December 7, 1944

We sighted the Irish coast this morning. Nothing much to it; all we could see was the craggy coast off in the distance; probably off land within 24 hours. There were planes overhead and a couple of small destroyers escorting us. I suppose the German subs are a problem close to the coast when our speed is reduced.

Irons went back to the sick bay. He may need a knee operation, it was injured during loading in New York. I would hate to lose him, he’s a good kid and a fine gunner.

Drew K-rations for our train trip tomorrow, 3 boxes so it is unlikely the trip will be longer than 18 hours. Am packed and ready to go.

December 8, 1944

At 6.00 A.M. we were still on the boat, tied up at the pier. The Scottish landscape was a peculiarly awesome and somehow desolate scene. Off in the distance, all around us, the craggy highlands; many of the mountains snow covered. It was given a reddish hue by the rays of a rather chilled looking sun. Nestling at the foot of the mountains were isolated houses and little village groups which resembled scenes from Charles Dickens stories. In the bay itself which is an anchorage for other large vessels such as ours were more transports and naval vessels. To top off the scene sea gulls kept ducking in and out of the boats rigging. All and all the scene does not leave ones memory for awhile.


December 9, 1944

Finally left the transport this afternoon, looking once more like overloaded 'puddle feet' (infantrymen). A ferrylike contraption shuttled us to shore in small groups. Trains were waiting and little time was lost boarding them. We pulled out almost immediately with just enough time to see hikers coming down from the mountains; some of them in kilts. The girls were all husky and carried their packs like men.

The train was a speedy little thing, divided into compartments, just as we’ve seen in the movies. Did not see much of the countryside as night fell rapidly. What was most impressive was the neat, well built houses; they all seem to carry on air of thriftiness about them. We sampled our first English beer during a 10 minute layover at a small English town about seven miles from the Scottish border.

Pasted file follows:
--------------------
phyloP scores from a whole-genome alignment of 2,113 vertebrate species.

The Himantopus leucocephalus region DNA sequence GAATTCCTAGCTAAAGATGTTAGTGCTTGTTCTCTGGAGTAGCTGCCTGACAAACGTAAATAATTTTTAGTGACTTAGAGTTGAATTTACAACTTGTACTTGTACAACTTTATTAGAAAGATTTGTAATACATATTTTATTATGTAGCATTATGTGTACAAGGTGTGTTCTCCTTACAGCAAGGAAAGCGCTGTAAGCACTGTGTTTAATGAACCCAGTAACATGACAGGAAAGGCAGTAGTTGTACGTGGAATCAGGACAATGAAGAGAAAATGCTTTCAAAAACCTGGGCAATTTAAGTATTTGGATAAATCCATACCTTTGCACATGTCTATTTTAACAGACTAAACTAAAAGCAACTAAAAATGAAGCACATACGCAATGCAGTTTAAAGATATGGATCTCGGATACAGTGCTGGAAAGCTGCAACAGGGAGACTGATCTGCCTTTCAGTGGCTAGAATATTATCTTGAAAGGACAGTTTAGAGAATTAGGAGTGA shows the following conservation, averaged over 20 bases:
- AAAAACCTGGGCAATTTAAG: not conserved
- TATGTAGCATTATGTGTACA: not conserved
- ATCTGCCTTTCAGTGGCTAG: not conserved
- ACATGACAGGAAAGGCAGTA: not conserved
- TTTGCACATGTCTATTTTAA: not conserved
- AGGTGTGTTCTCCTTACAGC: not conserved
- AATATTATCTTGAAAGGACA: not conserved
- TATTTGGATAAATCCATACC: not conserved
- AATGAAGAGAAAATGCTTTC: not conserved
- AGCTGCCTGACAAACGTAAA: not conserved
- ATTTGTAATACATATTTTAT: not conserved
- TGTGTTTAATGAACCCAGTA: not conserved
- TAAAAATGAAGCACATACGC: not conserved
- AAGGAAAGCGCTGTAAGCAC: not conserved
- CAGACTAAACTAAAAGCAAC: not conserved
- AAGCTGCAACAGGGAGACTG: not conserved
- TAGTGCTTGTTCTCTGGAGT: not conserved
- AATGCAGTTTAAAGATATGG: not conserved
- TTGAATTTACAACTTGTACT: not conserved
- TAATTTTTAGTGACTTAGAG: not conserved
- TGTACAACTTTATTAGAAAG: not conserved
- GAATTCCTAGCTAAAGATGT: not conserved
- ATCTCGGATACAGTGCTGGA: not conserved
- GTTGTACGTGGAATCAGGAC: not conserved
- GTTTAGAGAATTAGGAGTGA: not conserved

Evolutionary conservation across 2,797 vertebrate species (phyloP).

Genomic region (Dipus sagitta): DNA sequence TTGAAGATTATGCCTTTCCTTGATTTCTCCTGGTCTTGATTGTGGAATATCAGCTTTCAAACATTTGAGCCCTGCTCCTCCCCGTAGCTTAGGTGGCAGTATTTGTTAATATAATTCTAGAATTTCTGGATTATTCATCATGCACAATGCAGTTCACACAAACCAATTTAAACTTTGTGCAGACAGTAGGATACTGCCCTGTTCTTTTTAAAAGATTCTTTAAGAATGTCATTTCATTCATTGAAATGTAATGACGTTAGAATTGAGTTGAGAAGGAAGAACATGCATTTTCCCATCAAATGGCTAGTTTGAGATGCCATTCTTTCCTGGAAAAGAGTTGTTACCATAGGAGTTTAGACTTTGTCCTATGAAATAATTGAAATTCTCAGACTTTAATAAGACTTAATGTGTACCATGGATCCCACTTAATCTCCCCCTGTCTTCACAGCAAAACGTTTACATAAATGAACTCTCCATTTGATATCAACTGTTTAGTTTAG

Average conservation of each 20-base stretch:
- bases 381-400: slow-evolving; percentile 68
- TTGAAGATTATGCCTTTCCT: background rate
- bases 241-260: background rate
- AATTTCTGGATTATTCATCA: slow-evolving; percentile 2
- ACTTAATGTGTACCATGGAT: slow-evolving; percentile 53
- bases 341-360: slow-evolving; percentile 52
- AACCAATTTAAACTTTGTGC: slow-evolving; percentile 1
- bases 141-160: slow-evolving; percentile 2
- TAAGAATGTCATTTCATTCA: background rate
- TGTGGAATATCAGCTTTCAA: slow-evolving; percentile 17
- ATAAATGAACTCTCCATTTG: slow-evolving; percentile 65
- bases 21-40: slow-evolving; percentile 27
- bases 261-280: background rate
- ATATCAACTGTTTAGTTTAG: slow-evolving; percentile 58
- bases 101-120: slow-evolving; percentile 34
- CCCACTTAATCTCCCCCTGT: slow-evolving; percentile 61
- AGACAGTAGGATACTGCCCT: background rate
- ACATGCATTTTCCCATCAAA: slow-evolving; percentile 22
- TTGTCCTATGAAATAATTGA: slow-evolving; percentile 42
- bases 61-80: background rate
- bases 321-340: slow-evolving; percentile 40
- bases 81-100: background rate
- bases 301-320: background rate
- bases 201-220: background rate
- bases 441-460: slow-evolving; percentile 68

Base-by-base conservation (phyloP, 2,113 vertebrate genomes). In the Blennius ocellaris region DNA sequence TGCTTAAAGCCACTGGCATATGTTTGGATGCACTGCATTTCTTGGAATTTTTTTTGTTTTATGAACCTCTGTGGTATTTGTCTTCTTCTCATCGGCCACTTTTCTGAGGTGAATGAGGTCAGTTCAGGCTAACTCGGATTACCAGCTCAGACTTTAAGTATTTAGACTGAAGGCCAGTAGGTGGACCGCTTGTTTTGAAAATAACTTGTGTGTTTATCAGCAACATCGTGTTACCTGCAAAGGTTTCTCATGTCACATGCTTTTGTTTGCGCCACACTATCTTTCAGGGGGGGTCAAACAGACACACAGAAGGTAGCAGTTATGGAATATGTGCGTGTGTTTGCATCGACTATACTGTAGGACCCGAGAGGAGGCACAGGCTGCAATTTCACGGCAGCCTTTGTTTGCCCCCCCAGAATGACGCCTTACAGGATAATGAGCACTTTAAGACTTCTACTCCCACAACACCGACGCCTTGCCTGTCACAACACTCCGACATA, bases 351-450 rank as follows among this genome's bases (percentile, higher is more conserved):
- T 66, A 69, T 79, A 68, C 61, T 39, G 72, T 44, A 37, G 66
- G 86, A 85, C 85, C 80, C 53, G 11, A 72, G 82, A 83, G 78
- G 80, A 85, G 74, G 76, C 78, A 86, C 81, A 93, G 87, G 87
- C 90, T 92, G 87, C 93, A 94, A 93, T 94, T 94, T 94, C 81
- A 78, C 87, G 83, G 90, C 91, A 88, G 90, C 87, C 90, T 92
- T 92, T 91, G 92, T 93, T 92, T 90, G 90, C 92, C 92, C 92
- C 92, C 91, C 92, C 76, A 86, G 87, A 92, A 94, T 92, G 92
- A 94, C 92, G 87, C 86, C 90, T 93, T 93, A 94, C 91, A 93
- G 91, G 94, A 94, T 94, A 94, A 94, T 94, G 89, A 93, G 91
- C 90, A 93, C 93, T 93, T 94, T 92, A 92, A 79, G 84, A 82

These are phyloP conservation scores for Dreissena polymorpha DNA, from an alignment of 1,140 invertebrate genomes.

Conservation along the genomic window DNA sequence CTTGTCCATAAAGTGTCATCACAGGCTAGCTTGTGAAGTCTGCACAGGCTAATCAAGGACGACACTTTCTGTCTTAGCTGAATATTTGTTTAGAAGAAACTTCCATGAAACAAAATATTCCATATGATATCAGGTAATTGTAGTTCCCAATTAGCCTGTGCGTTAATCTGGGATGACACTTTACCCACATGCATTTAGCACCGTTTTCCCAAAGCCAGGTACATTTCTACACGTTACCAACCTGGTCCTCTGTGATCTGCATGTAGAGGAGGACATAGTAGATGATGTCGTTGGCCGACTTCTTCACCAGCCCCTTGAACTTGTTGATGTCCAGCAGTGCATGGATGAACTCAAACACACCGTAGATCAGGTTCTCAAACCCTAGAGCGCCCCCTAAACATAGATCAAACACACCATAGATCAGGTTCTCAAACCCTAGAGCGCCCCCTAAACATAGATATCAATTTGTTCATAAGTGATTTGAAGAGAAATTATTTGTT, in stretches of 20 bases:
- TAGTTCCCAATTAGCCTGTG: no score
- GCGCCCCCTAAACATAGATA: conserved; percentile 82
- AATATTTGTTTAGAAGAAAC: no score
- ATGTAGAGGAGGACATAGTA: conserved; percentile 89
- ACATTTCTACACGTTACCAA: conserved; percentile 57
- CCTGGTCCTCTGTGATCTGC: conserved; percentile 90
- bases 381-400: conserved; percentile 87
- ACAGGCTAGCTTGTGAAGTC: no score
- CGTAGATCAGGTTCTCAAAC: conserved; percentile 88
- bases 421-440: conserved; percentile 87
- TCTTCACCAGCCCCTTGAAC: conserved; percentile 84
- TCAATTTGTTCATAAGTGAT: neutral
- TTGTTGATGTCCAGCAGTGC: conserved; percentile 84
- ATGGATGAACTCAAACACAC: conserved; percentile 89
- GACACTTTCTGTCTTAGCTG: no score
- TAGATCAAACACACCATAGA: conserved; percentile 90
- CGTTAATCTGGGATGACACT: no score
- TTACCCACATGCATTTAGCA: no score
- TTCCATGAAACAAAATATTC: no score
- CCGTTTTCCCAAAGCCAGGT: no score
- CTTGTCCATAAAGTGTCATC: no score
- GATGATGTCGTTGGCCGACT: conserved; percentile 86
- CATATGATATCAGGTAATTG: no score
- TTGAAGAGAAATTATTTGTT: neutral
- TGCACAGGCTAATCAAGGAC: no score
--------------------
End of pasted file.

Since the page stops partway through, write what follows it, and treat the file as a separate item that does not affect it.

The brakeman became quite friendly after we gave him the sugar and cigarettes from our K-rations. He spoke of the strict rationing of meat, eggs and milk. Also mentioned the horrible bombings of 1940 and 41; some lasting as long as 12 hours. The buzz bombs fell in the vicinity of London only.

December 10, 1944

Well, we are now in a replacement center somewhere in England. The trains pulled in at the dead of night, during a typical English rain. We were loaded on trucks and driven very slowly thru the fog to our present location. Our quarters are cubicles; four men to a compartment, in a concrete building. All sweets, soap, razors and cigarettes are rationed. We will be here only long enough to receive our permanent base assignment.

What a joke blundering around here at night. Complete blackout; you walk into buildings, other people, and in circles and are awfully surprised when you finally arrive at your destination.


December 11, 1944

(At this point the journal kept during the ocean crossing was posted and I continued to write and post daily letters to Doris in Brooklyn, New York)

Dear Doris,

No mail from you yet - but I keep hoping.

Jackson, Mulvaney and I went into a nearby city last night. The ride in was with an English cabby who was quite a hell raiser on the road. Narrow country roads and blackout conditions in addition to driving on the left side made the drive one to be remembered. We  shut our eyes and hung on, arriving unscathed in about 20 minutes. It was necessary to give the cabby a password for the return trip and a meeting time and place since cabs were in short supply because of gas rationing. We were jumped by a group of kids begging for pennies and gum. They knew that Americans were an easy mark. After strolling thru the dark streets for awhile we decided to ask a bobby (policeman) for directions to the nearest pub. In the shadows of a doorway we noticed a fine looking old gent in a blue uniform with a stick in his hand so Mulvaney swaggered over and got the information, then was surprised to see Jackson stiffen up and salute. The bobby turned out to be a Colonel in the British Army.

Afterward a little kid guided us to the local dance hall. The girls were eager for company and kept dancing by. There were the good girls and the others, with high skirts and too much face paint.

Next stop was the best hotel in town for a meal; the menu was calfs tongue and more calfs tongue; no tea or milk in the coffee, then stopped at the adjacent pub. This was most interesting of all. Pubs are not like our beer joints. They are quieter and more like a club house for both men and women of the neighborhood. Initially, we were greeted with a heavy silence for about five minutes. Finally one patron broke the silence and we were overwhelmed with friendly questions; where were we from and so on.

The trip back to camp was another helter-skelter affair but we made it back in one price.

Hopefully, we will get our assignment soon.



14 December 1944 Somewhere in England

Dearest Doris,